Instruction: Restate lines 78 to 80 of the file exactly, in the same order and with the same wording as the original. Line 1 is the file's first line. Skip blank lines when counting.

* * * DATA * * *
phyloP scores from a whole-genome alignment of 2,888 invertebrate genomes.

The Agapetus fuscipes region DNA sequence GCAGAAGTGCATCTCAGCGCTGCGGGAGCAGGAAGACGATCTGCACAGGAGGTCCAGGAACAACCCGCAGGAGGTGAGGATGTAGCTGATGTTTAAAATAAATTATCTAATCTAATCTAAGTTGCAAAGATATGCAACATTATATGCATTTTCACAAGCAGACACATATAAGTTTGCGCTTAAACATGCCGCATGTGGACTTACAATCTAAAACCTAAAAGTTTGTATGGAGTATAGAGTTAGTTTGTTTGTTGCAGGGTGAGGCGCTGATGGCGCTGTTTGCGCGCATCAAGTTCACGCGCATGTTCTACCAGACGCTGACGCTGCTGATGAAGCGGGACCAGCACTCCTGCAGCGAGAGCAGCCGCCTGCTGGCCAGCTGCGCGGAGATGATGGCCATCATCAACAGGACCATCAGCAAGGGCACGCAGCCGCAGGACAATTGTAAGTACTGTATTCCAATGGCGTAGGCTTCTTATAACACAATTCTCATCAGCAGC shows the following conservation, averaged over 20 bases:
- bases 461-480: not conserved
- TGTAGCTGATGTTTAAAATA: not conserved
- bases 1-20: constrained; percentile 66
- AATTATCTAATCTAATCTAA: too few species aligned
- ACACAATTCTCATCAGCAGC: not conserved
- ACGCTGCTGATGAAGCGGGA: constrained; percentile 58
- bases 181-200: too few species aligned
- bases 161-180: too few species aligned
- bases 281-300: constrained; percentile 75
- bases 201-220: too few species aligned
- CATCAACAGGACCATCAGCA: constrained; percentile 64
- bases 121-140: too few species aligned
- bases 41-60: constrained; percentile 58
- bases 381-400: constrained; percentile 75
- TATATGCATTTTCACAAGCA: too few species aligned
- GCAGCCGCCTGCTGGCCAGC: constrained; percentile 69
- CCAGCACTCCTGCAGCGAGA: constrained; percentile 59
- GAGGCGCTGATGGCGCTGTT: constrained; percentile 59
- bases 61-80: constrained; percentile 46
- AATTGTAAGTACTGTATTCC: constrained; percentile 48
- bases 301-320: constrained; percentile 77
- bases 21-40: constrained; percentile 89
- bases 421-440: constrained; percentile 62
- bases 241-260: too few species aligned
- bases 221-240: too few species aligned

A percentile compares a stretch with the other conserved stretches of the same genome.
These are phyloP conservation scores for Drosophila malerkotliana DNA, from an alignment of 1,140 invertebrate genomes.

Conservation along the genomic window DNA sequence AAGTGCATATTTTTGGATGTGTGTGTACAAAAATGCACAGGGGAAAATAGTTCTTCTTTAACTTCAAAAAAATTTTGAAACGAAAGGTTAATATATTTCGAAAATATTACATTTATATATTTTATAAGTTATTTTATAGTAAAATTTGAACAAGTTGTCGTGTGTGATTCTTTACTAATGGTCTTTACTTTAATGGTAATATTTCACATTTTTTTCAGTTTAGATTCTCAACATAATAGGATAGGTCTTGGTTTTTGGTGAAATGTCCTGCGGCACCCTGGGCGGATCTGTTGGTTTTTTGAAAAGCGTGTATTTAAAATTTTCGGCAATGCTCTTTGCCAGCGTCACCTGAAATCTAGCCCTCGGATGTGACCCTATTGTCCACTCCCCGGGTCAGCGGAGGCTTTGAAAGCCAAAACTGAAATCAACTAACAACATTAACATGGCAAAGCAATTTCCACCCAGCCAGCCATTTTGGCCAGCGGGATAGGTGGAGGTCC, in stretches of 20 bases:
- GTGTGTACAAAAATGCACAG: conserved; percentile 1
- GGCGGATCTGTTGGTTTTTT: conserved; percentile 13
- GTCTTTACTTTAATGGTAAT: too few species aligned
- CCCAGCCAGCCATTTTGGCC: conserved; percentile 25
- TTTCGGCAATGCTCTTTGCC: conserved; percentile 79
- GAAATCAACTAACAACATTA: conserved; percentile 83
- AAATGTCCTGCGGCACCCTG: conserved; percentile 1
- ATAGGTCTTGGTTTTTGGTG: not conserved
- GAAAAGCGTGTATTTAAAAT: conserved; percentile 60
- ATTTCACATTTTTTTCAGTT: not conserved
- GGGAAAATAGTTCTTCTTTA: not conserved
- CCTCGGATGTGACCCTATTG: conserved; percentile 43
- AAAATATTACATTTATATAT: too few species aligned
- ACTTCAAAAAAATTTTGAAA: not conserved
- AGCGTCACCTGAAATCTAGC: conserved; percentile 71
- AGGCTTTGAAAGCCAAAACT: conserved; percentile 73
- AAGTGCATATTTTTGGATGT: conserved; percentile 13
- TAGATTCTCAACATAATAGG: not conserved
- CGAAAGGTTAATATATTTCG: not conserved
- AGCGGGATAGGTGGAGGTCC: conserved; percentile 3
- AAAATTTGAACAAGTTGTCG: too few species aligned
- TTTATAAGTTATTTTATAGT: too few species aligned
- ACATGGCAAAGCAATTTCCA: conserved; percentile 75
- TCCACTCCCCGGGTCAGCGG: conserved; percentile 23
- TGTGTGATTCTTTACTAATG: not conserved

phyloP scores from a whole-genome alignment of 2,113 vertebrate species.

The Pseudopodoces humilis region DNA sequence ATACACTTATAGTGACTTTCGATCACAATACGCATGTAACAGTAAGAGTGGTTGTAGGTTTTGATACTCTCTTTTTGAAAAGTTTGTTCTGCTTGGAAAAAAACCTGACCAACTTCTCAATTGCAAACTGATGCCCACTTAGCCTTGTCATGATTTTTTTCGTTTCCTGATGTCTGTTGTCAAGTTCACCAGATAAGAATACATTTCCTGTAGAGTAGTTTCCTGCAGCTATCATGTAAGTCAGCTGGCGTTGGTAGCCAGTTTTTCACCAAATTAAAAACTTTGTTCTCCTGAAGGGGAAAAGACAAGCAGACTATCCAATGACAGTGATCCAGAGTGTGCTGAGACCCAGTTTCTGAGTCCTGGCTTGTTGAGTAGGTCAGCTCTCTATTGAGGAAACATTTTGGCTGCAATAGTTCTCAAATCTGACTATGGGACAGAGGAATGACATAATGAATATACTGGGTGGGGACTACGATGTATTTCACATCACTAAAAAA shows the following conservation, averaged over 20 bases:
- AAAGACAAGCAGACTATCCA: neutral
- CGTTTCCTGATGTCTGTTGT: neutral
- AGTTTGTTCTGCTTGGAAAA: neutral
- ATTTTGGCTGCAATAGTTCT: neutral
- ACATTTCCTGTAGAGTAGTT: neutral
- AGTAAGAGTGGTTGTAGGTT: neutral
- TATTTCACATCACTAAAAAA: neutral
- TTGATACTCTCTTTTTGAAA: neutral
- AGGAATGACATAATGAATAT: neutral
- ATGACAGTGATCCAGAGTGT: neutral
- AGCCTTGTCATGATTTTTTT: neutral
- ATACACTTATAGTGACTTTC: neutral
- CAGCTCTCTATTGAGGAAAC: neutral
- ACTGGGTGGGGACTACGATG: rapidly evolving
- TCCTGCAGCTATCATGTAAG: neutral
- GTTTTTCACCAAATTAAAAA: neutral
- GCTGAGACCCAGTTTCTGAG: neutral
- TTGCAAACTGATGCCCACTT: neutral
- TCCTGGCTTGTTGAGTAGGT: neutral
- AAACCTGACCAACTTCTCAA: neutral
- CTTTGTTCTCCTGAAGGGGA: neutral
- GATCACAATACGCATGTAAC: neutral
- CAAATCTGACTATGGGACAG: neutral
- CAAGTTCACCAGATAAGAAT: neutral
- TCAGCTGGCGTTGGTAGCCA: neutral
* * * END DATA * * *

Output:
- CTTTGTTCTCCTGAAGGGGA: neutral
- GATCACAATACGCATGTAAC: neutral
- CAAATCTGACTATGGGACAG: neutral